Also an important point is the use of tools in managing the crises. It has been seen that, on the Russian side, there is a readiness to use force and the threat of force in the management of a geopolitical crisis. Mr Grand pointed out that there was a surprising message coming from Russia that in four months the Syrian crisis will be over and solved. From the Western perspective this will be more complicated than that. If airpower could have solved the Syrian crisis it would have possibly been done earlier by others. Russia’s air campaign hasn’t changed dramatically the situation. The second feature in terms of tools is the readiness to use the full spectrum of tools. We saw both in Ukrainian and Syrian cases the use of multiple tools, ranging from cyber to hybrid and conventional tools, and even explicit nuclear signalling. Thirdly, there is a massive use of strategic communication through the media and social media and also storytelling which aims at influencing public opinion, not only domestically, but also in the West by portraying Russia as a solution to the problem. However, it is interesting that Russia only accounts for roughly 10 % of Western military spending, which is more or less the same as Britain and France combined are spending.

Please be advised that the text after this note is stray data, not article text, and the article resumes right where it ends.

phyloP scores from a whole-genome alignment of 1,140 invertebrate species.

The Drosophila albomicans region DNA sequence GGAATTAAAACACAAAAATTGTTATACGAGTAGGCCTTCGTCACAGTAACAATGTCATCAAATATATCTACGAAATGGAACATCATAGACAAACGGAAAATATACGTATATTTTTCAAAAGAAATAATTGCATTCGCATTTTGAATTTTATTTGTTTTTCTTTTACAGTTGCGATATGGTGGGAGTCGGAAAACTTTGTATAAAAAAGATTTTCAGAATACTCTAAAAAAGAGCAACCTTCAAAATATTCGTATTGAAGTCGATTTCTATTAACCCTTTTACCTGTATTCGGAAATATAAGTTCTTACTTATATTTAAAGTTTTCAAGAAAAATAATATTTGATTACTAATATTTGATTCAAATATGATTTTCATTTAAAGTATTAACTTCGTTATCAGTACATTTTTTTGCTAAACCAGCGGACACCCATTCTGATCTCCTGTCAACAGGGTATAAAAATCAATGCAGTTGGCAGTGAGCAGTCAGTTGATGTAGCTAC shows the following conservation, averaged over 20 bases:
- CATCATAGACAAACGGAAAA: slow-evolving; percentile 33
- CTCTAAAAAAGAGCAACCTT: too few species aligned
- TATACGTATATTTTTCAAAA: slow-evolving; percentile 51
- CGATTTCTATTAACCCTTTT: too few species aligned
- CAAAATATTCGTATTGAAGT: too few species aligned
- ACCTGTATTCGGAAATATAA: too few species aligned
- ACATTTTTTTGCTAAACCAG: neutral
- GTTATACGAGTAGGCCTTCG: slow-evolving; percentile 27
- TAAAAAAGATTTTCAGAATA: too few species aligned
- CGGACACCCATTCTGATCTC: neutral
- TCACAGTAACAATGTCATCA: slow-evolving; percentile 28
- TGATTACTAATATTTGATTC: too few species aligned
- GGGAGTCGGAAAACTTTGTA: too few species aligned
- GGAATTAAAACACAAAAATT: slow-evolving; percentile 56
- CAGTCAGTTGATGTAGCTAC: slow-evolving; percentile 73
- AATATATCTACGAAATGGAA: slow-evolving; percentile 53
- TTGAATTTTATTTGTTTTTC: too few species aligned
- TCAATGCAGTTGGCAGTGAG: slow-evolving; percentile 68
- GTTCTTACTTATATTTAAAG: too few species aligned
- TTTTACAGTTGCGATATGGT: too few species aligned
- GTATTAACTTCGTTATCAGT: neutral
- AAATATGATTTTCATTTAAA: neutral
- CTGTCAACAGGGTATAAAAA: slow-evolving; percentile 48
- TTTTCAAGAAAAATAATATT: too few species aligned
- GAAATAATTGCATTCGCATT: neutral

From that perspective, how should we deal with Russia? Firstly, we need to understand that there is no going back to the post-Cold War cooperation narrative. Russia’s new strategic policy, characterised as active, assertive or aggressive, is here to stay and it is a strategic challenge to the West. Mr Grand pointed out that we worked quite well together with Russia on Iran and it is possible that a similar process could be established over Syria. In the case of Ukraine, there is no interest to establish a connection to Syria, but it should be approached on its own merit. Mr Grand argued that it is not yet a frozen conflict. In order to manage all of this, we need to admit that the current relationship with Russia is quite different from that of the post-Cold War era. There is a need to foster deterrence and defence in Europe, as has been started by NATO. Russia is complicated to manage because declining powers and old fashioned powers are complicated to manage, and we have conflicting strategic objectives.